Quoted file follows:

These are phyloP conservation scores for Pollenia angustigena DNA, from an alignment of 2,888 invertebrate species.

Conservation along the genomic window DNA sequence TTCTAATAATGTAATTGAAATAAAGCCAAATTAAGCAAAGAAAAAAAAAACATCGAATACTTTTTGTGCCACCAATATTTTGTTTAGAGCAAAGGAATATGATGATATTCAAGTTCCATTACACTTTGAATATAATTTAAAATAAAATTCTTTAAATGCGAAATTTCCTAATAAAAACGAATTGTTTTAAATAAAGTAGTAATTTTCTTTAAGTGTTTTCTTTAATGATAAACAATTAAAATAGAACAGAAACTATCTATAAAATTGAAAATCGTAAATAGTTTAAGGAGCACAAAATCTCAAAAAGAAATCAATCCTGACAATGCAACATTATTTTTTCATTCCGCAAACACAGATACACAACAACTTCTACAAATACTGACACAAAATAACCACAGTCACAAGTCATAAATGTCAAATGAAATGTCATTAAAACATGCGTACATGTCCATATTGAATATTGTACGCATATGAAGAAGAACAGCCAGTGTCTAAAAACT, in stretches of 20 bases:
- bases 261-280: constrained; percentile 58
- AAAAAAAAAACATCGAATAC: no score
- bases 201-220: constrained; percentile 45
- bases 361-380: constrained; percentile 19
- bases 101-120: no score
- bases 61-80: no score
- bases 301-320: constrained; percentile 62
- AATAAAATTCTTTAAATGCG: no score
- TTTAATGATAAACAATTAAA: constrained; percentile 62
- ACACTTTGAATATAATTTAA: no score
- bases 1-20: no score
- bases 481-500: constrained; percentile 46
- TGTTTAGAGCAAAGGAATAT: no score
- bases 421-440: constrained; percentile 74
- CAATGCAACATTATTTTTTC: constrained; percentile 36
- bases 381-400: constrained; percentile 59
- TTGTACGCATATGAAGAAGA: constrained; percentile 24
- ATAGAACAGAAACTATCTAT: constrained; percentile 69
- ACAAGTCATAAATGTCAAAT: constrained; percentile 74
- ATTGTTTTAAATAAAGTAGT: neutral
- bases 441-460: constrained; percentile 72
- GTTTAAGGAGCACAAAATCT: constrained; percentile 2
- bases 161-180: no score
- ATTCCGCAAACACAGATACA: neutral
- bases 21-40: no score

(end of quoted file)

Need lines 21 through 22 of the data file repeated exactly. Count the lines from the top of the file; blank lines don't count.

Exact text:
- ACAAGTCATAAATGTCAAAT: constrained; percentile 74
- ATTGTTTTAAATAAAGTAGT: neutral